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Racetrack Memory Could Create Faster and Smaller Storage

There’s a huge desire from manufacturers to make storage as small and quick as possible. The amount of data that the world is producing is growing rapidly, showing no signs of stopping, and we need somewhere to store it all. Consider your smartphone or laptop, likely packed with photos, videos, along with non-personal data like the operating system’s storage files. If manufacturers want to make these devices smaller and slimmer, but also want to be able to offer ample data storage, they need the drives to get smaller.

This is why researchers have been looking for ways to improve these storage technologies. Making them faster yet smaller. A potential new breakthrough in this field comes from the Scientific Reports journal with something called racetrack memory.

The research was carried out by fellows at New York University, the University of Virginia, the University of California, San Diego, the University of Colorado, and the National Institute of Standards and Technology. Their shared goal was to create a new digital memory format. Their specific focus was on a “skyrmion racetrack memory”, which is a type of memory that flips existing storage solutions on their head.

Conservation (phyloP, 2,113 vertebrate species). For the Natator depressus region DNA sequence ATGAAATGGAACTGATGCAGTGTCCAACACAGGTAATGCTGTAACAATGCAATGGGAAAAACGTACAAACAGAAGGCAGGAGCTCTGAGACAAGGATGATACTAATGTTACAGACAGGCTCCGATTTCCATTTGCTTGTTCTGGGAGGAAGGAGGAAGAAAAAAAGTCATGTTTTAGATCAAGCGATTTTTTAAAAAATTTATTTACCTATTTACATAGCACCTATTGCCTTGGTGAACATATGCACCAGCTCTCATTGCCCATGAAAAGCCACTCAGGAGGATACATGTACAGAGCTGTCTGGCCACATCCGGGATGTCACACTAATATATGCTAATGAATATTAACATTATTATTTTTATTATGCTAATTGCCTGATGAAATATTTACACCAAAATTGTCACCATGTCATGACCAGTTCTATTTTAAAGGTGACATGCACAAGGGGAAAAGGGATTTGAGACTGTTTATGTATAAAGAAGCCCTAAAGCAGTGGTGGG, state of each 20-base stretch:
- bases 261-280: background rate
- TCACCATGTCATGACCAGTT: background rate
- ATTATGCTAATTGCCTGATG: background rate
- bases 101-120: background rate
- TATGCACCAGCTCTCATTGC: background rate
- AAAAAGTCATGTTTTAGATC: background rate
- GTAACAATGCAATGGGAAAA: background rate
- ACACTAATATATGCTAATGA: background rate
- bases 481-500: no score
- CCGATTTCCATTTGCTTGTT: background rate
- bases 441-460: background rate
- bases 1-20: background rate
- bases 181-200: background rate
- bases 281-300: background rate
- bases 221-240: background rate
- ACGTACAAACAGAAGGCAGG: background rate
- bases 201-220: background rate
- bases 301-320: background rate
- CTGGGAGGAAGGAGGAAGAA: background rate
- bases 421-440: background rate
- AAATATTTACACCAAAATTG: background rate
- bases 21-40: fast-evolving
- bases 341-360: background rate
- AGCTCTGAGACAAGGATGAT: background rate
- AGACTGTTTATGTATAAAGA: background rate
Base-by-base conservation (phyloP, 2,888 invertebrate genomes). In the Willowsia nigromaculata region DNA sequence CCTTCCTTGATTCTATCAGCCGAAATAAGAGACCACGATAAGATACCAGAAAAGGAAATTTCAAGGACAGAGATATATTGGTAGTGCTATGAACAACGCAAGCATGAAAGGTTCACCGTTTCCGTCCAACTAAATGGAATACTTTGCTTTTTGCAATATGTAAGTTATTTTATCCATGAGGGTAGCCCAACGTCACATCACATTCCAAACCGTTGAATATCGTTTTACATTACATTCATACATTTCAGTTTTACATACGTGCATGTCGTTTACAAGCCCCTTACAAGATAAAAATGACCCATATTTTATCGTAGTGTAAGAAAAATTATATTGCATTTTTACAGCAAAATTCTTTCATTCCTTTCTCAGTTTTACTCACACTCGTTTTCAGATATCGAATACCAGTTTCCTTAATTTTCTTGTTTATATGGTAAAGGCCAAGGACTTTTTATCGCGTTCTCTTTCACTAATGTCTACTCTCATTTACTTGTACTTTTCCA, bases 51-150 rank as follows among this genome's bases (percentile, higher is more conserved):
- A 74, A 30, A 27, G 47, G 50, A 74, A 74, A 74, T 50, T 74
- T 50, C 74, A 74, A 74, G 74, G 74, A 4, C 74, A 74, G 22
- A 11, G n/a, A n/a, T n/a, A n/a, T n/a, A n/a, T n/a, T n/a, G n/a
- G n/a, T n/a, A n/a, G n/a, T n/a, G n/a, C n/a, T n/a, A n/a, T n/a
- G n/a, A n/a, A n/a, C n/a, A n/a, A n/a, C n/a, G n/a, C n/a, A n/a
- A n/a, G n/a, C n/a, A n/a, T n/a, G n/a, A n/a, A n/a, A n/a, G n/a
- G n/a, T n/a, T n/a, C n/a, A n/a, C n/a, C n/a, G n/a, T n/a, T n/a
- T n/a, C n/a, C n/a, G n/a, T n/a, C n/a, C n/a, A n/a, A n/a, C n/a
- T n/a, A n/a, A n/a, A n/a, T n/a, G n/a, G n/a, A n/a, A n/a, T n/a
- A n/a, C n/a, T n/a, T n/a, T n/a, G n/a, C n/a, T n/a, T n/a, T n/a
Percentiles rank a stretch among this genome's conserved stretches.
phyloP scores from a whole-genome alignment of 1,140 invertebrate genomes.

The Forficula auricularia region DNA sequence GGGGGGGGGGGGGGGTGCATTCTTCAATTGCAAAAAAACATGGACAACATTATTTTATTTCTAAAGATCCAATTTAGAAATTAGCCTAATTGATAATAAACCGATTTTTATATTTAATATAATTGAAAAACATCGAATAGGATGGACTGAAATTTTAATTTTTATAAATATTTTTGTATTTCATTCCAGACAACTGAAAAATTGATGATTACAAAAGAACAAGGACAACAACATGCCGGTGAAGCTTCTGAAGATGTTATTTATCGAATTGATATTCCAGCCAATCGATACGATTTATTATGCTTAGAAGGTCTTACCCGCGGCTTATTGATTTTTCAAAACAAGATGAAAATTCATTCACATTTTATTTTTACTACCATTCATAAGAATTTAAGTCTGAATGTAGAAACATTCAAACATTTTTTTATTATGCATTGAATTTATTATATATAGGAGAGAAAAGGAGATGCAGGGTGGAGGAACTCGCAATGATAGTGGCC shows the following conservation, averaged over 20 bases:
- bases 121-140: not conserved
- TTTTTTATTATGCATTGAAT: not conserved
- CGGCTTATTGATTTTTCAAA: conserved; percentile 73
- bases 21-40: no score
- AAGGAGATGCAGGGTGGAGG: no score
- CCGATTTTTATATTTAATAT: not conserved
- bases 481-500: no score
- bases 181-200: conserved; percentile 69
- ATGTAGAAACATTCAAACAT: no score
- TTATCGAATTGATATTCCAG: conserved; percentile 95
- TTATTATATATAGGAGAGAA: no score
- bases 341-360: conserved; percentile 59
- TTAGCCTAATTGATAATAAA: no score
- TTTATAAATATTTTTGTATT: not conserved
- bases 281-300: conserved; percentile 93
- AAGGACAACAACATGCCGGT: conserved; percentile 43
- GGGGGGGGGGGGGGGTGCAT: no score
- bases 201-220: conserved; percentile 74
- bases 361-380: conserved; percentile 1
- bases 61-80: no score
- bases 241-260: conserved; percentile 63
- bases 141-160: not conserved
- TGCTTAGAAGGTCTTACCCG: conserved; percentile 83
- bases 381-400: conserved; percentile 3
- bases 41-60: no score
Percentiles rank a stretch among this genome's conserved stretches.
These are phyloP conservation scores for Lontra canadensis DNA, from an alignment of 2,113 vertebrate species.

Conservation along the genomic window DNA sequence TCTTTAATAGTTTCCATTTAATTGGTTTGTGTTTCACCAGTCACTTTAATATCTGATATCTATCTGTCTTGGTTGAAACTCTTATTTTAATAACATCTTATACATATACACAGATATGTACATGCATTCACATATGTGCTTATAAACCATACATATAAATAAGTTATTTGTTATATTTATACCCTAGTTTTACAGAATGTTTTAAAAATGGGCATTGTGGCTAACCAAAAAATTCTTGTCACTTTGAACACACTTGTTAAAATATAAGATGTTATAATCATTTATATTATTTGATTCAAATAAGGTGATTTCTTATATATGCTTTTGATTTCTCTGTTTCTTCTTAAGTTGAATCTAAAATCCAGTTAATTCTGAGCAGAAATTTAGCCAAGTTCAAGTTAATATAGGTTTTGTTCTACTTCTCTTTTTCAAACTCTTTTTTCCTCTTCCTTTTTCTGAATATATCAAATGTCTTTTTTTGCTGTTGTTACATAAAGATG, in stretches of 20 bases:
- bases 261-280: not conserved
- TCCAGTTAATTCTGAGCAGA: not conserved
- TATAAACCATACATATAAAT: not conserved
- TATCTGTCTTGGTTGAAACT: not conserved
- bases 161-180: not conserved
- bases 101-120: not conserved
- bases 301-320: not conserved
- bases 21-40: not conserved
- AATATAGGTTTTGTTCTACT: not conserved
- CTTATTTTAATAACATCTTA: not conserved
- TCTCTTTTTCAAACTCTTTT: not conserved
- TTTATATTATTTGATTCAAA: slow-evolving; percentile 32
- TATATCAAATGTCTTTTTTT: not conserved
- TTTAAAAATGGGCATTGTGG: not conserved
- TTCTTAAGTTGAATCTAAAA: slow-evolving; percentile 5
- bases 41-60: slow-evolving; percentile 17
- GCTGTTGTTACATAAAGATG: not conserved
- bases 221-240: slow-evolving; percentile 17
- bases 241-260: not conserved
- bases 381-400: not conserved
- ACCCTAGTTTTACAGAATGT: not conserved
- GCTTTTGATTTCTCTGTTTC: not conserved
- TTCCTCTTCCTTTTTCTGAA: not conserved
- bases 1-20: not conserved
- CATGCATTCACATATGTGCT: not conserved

Some mass storage devices work by moving a material with a motor across a reader. Racetrack memory is different because the material being read stays in place and the information is moved across the reader, without any mechanical parts.

This is similar to something like a flash drive, which also has no mechanical parts – a common example of that would be a SSD, which you also likely have in your laptop if it was bought recently. However, the difference here is that the information is carried by a skyrmion, which is a magnetic object that can be moved by applying a stimulus like a current pulse.

This skyrmion spins like a ball, which represents information that can be moved, created and erased with electrical pulses. They can be very small and moved very quickly, all for little energy exertion, which means they can be used for a fast and high-density storage solution, all the while saving energy too.

“We found that small skyrmions are only stable in very specific material environments, so identifying the ideal materials that can host skyrmions and the circumstances under which they are created is a first priority for making the technology applicable,” says NYU Physics Professor Andrew Kent, the paper’s senior author. “This has been the focus of our research thus far.”

Ferrimagnets are magnetic materials that create only small magnetic fields and these are favourable for creating and moving small skyrmions, thus research will continue in this area. It also also makes up New York University’s Center for Quantum Phenomen’s wider research into spintronics and how the spin of electron particles works with magnetisation.

Research into racetrack memory will continue, as will the countless amount of research that is being carried out across the globe to find the next best storage solution. One that is light, small, fast, and capable of holding huge amounts of data. It’s certainly a tough mission.


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